When a loved one dies, it’s natural to be concerned about what practical options to pursue. After notifying family and friends, it’s normal to be uncertain where to begin, but there are also legal criteria to fulfil to run a funeral service properly.

We’ve prepared a comprehensive set of instructions for you to follow, should you need help dealing with the difficulties involved in saying your final goodbyes to a family member.

Our goal at Middleton’s Funeral Services is to take care of you. We go about this by thoroughly explaining everything you need to think about, starting with the actions you must take in the weeks following the death of a loved one. You can rely on our team’s continued assistance throughout the process.

Throughout the bereavement, we will assist you in ensuring that your beloved one’s departure from this world is handled with care and according to social norms as well as statutory requirements.


If a death is expected, such as due to a terminal illness, contact the family doctor who will issue a medical certificate describing the reason. We can facilitate the transportation of a loved one into our care when you are ready.

If someone dies suddenly or unexpectedly, or if a physician is undecided on the cause, dial 111 for assistance. They may request a post-mortem or inquest to determine the cause, which might push back the date of burial.

A doctor will generally inform the next of kin or closest family members before issuing a medical certificate and formal notice if someone dies in the hospital. If we are collecting your loved ones and transporting them securely to our chapel of rest, we will communicate with the hospital directly so that you are kept informed throughout.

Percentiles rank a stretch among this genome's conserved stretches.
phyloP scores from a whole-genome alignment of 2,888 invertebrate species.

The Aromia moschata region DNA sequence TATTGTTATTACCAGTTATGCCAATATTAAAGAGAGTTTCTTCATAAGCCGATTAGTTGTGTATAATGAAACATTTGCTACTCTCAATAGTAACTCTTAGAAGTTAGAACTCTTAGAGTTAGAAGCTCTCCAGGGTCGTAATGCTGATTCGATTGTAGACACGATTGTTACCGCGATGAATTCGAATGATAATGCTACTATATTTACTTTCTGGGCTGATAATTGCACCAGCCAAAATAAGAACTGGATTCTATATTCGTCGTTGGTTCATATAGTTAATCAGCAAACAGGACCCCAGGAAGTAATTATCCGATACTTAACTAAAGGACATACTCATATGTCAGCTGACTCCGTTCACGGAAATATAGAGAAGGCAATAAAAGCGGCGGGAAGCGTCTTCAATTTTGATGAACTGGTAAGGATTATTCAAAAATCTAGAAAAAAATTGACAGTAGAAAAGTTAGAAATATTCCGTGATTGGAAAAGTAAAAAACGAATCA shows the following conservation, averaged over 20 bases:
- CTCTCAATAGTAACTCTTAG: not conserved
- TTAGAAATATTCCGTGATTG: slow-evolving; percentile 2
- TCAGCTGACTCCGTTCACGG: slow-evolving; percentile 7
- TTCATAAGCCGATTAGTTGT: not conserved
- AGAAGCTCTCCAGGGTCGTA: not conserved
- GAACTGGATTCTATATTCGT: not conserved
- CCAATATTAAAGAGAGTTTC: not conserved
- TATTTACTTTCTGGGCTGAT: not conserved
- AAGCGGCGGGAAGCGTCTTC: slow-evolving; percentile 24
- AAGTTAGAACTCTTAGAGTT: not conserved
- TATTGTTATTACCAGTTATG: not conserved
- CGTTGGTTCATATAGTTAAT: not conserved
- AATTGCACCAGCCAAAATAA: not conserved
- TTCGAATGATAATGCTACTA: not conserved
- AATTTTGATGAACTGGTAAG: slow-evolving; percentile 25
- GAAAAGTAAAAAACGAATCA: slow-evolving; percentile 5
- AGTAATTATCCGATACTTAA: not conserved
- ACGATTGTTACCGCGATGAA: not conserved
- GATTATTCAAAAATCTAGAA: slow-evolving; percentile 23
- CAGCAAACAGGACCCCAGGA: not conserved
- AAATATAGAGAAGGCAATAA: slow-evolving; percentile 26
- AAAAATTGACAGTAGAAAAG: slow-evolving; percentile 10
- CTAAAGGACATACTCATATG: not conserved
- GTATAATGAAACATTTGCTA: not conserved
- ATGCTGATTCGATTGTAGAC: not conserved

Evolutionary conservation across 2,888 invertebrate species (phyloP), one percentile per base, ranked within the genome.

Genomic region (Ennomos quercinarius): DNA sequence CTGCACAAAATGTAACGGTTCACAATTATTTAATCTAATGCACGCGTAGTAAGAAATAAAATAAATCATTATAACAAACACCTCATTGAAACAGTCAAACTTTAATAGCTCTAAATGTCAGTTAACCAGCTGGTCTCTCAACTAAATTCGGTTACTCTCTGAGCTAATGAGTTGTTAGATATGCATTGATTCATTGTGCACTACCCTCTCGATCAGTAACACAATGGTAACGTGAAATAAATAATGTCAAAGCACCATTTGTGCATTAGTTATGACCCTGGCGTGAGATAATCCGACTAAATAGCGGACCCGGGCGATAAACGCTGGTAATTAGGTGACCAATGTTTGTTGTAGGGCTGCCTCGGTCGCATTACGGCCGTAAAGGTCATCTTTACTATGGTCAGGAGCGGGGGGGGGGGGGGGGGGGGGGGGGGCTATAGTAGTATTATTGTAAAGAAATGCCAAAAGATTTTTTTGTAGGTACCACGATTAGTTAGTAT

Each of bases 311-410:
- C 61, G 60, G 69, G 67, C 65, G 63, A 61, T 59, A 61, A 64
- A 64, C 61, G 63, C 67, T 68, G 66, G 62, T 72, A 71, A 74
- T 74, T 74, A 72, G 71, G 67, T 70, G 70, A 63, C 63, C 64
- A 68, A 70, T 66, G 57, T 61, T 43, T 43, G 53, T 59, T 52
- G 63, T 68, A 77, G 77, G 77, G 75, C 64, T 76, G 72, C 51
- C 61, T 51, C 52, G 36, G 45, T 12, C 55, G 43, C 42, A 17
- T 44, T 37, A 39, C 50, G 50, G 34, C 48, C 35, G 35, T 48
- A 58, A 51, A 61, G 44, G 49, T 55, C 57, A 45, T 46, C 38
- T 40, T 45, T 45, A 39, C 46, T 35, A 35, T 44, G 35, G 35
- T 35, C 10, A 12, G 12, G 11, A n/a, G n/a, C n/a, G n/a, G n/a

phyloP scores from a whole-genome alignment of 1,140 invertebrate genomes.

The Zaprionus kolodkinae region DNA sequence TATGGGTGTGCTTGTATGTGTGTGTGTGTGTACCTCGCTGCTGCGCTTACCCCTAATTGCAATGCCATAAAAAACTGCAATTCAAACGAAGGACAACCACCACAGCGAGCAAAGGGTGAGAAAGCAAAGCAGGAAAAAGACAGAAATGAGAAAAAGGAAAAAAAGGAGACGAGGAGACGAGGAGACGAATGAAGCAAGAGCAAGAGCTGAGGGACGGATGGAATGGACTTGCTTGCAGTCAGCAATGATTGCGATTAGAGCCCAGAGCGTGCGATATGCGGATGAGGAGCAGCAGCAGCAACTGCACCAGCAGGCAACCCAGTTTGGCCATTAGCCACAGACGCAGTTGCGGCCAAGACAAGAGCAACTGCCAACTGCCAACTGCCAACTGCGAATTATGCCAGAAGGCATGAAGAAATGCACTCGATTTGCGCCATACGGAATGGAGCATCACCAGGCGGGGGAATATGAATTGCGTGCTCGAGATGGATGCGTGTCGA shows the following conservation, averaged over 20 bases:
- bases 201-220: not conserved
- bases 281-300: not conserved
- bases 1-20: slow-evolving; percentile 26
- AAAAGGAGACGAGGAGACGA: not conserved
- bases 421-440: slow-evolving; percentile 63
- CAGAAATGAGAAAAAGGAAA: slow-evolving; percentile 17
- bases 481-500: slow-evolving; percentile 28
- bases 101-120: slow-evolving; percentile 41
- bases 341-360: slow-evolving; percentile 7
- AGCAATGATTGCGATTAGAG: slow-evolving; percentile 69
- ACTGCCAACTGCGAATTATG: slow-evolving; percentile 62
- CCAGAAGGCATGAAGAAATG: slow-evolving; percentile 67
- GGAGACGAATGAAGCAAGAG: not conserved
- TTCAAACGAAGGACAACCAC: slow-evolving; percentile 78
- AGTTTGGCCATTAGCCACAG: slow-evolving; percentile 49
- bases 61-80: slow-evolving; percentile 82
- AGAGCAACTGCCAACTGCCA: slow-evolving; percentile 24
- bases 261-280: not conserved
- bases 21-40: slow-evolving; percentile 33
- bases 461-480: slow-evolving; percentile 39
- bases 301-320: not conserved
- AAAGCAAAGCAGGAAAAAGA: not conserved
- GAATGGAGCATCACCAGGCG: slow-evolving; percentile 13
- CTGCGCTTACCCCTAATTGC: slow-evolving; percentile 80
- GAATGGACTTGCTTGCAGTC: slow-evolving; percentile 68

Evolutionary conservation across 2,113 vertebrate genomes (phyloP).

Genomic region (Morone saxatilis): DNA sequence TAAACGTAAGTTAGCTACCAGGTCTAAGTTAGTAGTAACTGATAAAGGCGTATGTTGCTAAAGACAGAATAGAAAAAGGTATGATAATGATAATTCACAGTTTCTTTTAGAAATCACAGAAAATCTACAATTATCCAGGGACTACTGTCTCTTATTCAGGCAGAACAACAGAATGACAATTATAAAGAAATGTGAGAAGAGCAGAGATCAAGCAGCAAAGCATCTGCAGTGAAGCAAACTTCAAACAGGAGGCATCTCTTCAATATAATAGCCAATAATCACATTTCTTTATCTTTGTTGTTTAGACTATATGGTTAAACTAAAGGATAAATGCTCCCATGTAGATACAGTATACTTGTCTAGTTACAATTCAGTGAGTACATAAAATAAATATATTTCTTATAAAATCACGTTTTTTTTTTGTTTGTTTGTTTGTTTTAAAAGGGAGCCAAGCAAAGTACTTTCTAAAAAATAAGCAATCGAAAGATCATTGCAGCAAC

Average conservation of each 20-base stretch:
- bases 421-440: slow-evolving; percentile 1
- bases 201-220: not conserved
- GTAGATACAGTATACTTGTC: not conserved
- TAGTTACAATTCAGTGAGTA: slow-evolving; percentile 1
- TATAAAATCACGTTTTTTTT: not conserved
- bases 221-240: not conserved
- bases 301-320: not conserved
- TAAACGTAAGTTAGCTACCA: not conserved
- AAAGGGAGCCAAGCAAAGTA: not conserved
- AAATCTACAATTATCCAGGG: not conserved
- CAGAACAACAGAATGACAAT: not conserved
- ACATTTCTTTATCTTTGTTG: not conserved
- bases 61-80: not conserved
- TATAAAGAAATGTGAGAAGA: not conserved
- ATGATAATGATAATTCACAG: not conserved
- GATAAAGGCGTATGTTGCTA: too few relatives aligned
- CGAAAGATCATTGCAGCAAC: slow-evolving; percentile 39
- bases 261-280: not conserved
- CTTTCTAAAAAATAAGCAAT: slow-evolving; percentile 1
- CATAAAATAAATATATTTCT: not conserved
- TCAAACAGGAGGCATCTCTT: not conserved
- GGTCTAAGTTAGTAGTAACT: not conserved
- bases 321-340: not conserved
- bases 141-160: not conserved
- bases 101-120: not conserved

If a person dies abroad, you must report the death to the relevant authorities in the nation where he or she passed away. If you have any questions about how to do this, contact your nearest British consulate. You must also inform the Foreign and Commonwealth Office in the United Kingdom.

Take the death certificate to the registered office in the location where the burial will take place after returning. The registrar will provide you with a “certificate of no liability to register” because it has already been registered abroad. That document should be given to us so that the funeral ceremony may proceed as planned.


A medical certificate is not required, and once you obtain one you can file a death certificate. The coroner must grant permission when a medical examiner is involved. In England, you have five days to register the death with the local register office, including bank holidays and weekends.

If possible, take the deceased individual’s:

· Birth certificate
· NHS medical card or number
· Marriage or civil partnership certificate
· Driving licence

You must tell the registrar:

· full name
· Their date and place of birth
· Their date and place of death
· Their usual address
· Their most recent occupation
· Whether or not they were receiving any benefits and the name, occupation and date of birth of their spouse/partner

In exchange, the registrar will provide you with a burial or cremation certificate as well as a death certificate (which is not free). If you need assistance organising your beloved funeral, why not contact Middleton Funeral Services.